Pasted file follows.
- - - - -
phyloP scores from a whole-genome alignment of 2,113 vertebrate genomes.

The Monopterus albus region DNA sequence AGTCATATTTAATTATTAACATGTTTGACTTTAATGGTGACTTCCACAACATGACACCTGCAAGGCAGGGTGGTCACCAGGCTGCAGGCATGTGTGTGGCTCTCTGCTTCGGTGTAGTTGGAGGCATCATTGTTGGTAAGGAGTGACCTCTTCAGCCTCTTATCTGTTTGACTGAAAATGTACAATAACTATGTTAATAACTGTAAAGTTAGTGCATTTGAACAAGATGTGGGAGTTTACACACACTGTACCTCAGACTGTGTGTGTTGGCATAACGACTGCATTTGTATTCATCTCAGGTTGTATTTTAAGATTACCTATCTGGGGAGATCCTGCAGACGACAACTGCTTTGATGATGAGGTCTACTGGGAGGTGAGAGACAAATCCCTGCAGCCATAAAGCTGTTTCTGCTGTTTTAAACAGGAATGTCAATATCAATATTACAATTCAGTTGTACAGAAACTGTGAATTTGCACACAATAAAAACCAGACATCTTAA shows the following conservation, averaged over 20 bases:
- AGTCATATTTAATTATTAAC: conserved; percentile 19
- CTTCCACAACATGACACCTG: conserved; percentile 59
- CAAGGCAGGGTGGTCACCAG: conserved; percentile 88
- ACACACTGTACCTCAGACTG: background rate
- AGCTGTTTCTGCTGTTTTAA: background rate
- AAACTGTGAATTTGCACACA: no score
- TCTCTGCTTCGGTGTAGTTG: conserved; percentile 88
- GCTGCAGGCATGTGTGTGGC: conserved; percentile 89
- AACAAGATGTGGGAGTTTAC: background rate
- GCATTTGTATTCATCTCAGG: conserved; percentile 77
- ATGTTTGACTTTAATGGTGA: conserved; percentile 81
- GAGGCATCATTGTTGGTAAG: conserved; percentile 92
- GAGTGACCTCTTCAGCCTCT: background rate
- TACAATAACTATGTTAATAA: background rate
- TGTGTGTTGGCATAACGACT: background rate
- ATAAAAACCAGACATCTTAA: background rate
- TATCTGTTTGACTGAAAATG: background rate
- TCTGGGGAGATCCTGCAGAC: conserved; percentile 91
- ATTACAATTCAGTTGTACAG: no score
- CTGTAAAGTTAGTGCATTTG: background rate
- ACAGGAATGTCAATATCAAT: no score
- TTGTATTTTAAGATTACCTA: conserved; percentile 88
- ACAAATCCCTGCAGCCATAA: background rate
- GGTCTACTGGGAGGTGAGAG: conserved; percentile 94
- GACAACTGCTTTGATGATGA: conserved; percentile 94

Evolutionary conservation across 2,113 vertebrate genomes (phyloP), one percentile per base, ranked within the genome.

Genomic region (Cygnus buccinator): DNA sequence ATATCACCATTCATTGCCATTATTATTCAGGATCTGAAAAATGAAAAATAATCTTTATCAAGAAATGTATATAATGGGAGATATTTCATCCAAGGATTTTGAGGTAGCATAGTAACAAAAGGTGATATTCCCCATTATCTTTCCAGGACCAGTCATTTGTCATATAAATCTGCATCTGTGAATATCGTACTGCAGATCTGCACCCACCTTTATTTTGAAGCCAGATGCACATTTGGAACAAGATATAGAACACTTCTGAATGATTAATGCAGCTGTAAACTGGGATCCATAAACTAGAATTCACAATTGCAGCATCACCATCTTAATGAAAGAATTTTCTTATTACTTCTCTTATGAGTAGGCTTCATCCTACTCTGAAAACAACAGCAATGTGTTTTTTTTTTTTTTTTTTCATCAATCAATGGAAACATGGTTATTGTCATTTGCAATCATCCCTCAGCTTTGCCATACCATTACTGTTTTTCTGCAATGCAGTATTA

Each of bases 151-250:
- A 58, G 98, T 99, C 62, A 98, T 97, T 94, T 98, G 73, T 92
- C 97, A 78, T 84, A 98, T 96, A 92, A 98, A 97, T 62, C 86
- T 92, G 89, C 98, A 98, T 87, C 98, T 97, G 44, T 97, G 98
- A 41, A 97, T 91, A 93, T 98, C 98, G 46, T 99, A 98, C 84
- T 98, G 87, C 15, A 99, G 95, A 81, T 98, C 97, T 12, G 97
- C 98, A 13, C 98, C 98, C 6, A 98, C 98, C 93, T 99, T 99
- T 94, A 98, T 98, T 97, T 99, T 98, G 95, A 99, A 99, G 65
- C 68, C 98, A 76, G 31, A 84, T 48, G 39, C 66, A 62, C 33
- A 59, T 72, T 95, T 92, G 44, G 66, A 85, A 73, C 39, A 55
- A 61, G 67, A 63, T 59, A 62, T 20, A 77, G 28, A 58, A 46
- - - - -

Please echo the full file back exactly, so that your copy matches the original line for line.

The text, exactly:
phyloP scores from a whole-genome alignment of 2,113 vertebrate genomes.

The Monopterus albus region DNA sequence AGTCATATTTAATTATTAACATGTTTGACTTTAATGGTGACTTCCACAACATGACACCTGCAAGGCAGGGTGGTCACCAGGCTGCAGGCATGTGTGTGGCTCTCTGCTTCGGTGTAGTTGGAGGCATCATTGTTGGTAAGGAGTGACCTCTTCAGCCTCTTATCTGTTTGACTGAAAATGTACAATAACTATGTTAATAACTGTAAAGTTAGTGCATTTGAACAAGATGTGGGAGTTTACACACACTGTACCTCAGACTGTGTGTGTTGGCATAACGACTGCATTTGTATTCATCTCAGGTTGTATTTTAAGATTACCTATCTGGGGAGATCCTGCAGACGACAACTGCTTTGATGATGAGGTCTACTGGGAGGTGAGAGACAAATCCCTGCAGCCATAAAGCTGTTTCTGCTGTTTTAAACAGGAATGTCAATATCAATATTACAATTCAGTTGTACAGAAACTGTGAATTTGCACACAATAAAAACCAGACATCTTAA shows the following conservation, averaged over 20 bases:
- AGTCATATTTAATTATTAAC: conserved; percentile 19
- CTTCCACAACATGACACCTG: conserved; percentile 59
- CAAGGCAGGGTGGTCACCAG: conserved; percentile 88
- ACACACTGTACCTCAGACTG: background rate
- AGCTGTTTCTGCTGTTTTAA: background rate
- AAACTGTGAATTTGCACACA: no score
- TCTCTGCTTCGGTGTAGTTG: conserved; percentile 88
- GCTGCAGGCATGTGTGTGGC: conserved; percentile 89
- AACAAGATGTGGGAGTTTAC: background rate
- GCATTTGTATTCATCTCAGG: conserved; percentile 77
- ATGTTTGACTTTAATGGTGA: conserved; percentile 81
- GAGGCATCATTGTTGGTAAG: conserved; percentile 92
- GAGTGACCTCTTCAGCCTCT: background rate
- TACAATAACTATGTTAATAA: background rate
- TGTGTGTTGGCATAACGACT: background rate
- ATAAAAACCAGACATCTTAA: background rate
- TATCTGTTTGACTGAAAATG: background rate
- TCTGGGGAGATCCTGCAGAC: conserved; percentile 91
- ATTACAATTCAGTTGTACAG: no score
- CTGTAAAGTTAGTGCATTTG: background rate
- ACAGGAATGTCAATATCAAT: no score
- TTGTATTTTAAGATTACCTA: conserved; percentile 88
- ACAAATCCCTGCAGCCATAA: background rate
- GGTCTACTGGGAGGTGAGAG: conserved; percentile 94
- GACAACTGCTTTGATGATGA: conserved; percentile 94

Evolutionary conservation across 2,113 vertebrate genomes (phyloP), one percentile per base, ranked within the genome.

Genomic region (Cygnus buccinator): DNA sequence ATATCACCATTCATTGCCATTATTATTCAGGATCTGAAAAATGAAAAATAATCTTTATCAAGAAATGTATATAATGGGAGATATTTCATCCAAGGATTTTGAGGTAGCATAGTAACAAAAGGTGATATTCCCCATTATCTTTCCAGGACCAGTCATTTGTCATATAAATCTGCATCTGTGAATATCGTACTGCAGATCTGCACCCACCTTTATTTTGAAGCCAGATGCACATTTGGAACAAGATATAGAACACTTCTGAATGATTAATGCAGCTGTAAACTGGGATCCATAAACTAGAATTCACAATTGCAGCATCACCATCTTAATGAAAGAATTTTCTTATTACTTCTCTTATGAGTAGGCTTCATCCTACTCTGAAAACAACAGCAATGTGTTTTTTTTTTTTTTTTTTCATCAATCAATGGAAACATGGTTATTGTCATTTGCAATCATCCCTCAGCTTTGCCATACCATTACTGTTTTTCTGCAATGCAGTATTA

Each of bases 151-250:
- A 58, G 98, T 99, C 62, A 98, T 97, T 94, T 98, G 73, T 92
- C 97, A 78, T 84, A 98, T 96, A 92, A 98, A 97, T 62, C 86
- T 92, G 89, C 98, A 98, T 87, C 98, T 97, G 44, T 97, G 98
- A 41, A 97, T 91, A 93, T 98, C 98, G 46, T 99, A 98, C 84
- T 98, G 87, C 15, A 99, G 95, A 81, T 98, C 97, T 12, G 97
- C 98, A 13, C 98, C 98, C 6, A 98, C 98, C 93, T 99, T 99
- T 94, A 98, T 98, T 97, T 99, T 98, G 95, A 99, A 99, G 65
- C 68, C 98, A 76, G 31, A 84, T 48, G 39, C 66, A 62, C 33
- A 59, T 72, T 95, T 92, G 44, G 66, A 85, A 73, C 39, A 55
- A 61, G 67, A 63, T 59, A 62, T 20, A 77, G 28, A 58, A 46